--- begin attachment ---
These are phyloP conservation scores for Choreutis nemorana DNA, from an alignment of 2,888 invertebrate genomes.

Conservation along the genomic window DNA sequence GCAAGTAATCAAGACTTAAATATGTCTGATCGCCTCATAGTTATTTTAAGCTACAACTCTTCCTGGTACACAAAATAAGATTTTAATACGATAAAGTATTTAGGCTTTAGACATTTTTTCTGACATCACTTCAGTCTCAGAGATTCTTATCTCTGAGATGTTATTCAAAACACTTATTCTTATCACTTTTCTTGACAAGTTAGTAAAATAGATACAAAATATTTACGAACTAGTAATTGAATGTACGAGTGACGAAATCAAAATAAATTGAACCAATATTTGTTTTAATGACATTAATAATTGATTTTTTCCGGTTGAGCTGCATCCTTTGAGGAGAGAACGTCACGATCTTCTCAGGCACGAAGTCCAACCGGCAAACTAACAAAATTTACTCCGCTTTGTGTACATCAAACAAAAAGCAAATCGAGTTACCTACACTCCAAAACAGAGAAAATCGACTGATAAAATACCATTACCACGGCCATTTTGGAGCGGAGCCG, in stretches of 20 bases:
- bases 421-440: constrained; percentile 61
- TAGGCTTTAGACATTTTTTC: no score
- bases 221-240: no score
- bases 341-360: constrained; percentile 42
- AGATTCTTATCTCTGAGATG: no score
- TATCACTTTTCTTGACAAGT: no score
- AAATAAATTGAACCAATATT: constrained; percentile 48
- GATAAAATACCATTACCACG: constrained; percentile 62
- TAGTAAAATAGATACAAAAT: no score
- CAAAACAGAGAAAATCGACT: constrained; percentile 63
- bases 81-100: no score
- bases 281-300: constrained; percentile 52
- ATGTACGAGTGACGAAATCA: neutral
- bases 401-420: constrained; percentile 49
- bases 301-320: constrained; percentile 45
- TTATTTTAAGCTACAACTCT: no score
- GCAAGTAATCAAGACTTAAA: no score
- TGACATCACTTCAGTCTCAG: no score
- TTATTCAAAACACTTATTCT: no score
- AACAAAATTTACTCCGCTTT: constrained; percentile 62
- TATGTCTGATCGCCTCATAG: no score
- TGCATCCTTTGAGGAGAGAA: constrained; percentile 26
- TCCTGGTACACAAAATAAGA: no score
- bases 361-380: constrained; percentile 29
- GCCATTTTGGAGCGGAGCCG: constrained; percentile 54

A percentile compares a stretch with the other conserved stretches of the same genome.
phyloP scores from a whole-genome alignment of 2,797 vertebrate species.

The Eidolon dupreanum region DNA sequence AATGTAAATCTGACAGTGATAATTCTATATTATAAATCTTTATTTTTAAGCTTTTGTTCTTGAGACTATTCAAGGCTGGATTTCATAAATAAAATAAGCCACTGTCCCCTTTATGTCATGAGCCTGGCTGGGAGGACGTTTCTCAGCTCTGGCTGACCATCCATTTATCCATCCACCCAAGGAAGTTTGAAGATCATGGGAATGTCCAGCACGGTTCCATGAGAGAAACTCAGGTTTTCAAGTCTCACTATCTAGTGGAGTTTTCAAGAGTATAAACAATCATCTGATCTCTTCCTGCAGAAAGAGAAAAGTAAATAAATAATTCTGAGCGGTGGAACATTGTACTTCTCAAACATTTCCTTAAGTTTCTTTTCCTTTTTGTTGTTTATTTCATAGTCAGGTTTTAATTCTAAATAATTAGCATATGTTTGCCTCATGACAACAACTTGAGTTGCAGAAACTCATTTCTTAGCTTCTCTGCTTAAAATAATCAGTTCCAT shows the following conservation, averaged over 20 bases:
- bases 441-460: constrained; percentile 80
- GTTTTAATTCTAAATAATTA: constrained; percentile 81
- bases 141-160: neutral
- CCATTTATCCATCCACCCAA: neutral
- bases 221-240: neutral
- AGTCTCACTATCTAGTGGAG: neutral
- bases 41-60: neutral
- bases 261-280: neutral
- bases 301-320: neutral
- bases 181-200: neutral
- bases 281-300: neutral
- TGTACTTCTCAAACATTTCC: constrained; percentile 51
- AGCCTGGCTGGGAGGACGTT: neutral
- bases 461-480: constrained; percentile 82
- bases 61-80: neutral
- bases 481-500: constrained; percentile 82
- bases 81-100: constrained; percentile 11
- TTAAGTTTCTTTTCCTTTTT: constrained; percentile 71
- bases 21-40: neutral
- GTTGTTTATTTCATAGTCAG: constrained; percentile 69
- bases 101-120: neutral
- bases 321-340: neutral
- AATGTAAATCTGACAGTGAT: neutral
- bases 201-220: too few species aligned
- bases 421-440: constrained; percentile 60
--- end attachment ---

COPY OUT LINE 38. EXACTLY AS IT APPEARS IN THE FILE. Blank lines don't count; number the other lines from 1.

- bases 261-280: neutral